Land Supply Research
“The rich have a thousand hectares of land while the poor have no place to stand.”
Land development remains a controversial topic in society. This controversy is partly attributable to the closed and biased information provided by the government on land development. Without such information, Hong Kong lacks the prerequisite for an informed discussion on future development. Therefore, we published “Myth and Reality: Land Problem in Hong Kong” in 2013 to reveal that the land demand estimates made by the government are only an excuse for them to rationalise their preferred methods of land development. In the booklet, we provided data that reflects the real situation in order to help the public understand the current situation and discuss the topic in a more informed way.
In 2018, the government conducted a public consultation on land supply options. This triggered a heated debate on land supply and demand in the community. Through the publication of a number of research and consultation booklets, we pointed out that the official land demand estimates and information on various land supply options are biased. We also widened the scope of discussion on the development model and land allocation issues.
However, the 2018 Policy Address proposed the Lantau Tomorrow Vision project, which involves the creation of artificial islands with a total area of about 1,700 hectares through massive reclamation. This was announced despite public opposition and disregards the result of the public consultation conducted earlier in the year. The estimated cost of the project is huge, and may drain away most of Hong Kong’s financial reserves. Furthermore, the land created in this project far exceeds the population and land demand projections. We are going to closely monitor the problems of the project, review the current state of land resources in Hong Kong, investigate land systems and development history, and propose alternatives to move Hong Kong towards a more open, just and sustainable land development model.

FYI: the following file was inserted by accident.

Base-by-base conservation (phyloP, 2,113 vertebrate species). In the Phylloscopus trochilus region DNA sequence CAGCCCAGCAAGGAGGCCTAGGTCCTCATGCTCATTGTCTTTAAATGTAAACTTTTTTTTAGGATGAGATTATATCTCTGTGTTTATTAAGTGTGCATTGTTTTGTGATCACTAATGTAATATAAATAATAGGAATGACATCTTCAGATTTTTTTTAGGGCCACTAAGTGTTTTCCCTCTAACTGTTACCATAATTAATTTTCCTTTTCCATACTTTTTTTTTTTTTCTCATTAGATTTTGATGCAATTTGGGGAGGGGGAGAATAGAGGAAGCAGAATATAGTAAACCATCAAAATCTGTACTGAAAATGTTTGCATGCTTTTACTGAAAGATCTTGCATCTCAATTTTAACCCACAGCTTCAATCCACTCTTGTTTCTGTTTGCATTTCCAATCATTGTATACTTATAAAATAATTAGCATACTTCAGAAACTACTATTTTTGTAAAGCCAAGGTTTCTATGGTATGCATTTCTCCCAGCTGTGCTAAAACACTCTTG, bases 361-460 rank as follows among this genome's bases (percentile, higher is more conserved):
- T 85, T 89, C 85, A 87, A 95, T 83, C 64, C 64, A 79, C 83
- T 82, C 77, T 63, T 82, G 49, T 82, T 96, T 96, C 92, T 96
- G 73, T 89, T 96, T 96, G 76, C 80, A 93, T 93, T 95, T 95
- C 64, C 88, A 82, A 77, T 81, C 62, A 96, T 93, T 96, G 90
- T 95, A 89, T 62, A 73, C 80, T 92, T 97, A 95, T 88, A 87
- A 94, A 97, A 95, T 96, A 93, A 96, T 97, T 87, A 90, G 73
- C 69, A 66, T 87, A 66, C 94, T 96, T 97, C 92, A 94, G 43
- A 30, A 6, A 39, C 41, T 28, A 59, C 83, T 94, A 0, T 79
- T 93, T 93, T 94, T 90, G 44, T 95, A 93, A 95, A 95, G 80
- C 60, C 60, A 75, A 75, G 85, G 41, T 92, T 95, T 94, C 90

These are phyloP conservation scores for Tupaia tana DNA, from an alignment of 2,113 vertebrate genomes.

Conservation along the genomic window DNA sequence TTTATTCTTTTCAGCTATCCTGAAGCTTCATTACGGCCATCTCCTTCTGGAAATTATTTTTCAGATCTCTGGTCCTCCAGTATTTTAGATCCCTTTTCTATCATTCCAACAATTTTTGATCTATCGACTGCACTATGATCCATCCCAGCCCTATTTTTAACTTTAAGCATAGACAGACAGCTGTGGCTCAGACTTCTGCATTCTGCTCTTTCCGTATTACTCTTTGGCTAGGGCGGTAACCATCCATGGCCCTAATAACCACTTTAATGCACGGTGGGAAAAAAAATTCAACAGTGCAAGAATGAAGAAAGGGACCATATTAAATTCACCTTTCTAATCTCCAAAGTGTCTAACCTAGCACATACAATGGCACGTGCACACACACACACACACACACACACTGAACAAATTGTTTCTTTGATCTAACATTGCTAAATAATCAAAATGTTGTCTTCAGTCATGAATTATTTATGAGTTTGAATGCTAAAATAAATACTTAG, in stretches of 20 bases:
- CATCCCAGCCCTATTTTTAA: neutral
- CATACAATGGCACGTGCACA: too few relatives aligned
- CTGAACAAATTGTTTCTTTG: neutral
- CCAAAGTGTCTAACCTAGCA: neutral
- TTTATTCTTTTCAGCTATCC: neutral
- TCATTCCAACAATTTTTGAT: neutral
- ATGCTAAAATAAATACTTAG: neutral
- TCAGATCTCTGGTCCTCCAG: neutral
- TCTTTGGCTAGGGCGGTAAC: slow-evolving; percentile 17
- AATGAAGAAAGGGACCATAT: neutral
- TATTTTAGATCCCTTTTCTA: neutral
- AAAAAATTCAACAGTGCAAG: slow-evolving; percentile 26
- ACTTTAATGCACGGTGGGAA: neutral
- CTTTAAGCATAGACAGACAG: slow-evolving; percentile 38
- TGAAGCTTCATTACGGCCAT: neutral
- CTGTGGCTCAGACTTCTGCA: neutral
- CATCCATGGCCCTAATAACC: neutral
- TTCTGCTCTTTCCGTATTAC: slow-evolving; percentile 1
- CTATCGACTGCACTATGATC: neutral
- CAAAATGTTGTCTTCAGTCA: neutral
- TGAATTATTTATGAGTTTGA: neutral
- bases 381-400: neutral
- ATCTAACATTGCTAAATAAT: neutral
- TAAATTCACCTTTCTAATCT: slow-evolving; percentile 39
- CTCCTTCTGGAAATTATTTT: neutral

Smashed the myth that “Hong Kong has a huge population on very scarce land”, and confirmed that the land problem in Hong Kong is caused by uneven distribution instead of inadequate supply
Discovered that there are over 1,000 hectares of brownfield sites and underused portions of government land in Hong Kong. These serve as strong supporting evidence in arguments against reclamation
Published and distributed over 10,000 Your Real Choice: Honest Consultation on Land Supply booklets to provide accurate land information to the community
Past Research Output
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Future Research Target
Conduct comprehensive research on the hidden government land, brownfields, privileged land, abandoned land, land for small house development, and leased land to examine the current state, and the impact of the “public-private partnership” development models
Build up an open land database to break the monopoly of land information enjoyed by the government
Continue to monitor the development process and financial feasibility of infrastructure projects, as well as possible benefit transfers and the impact on the layout of Hong Kong and China of the Lantau Tomorrow Vision proposal
Investigate land development priorities, comparing which types of land should be developed first and which should be retained
Organize historical archives to figure out the root of the land problem and directions of reform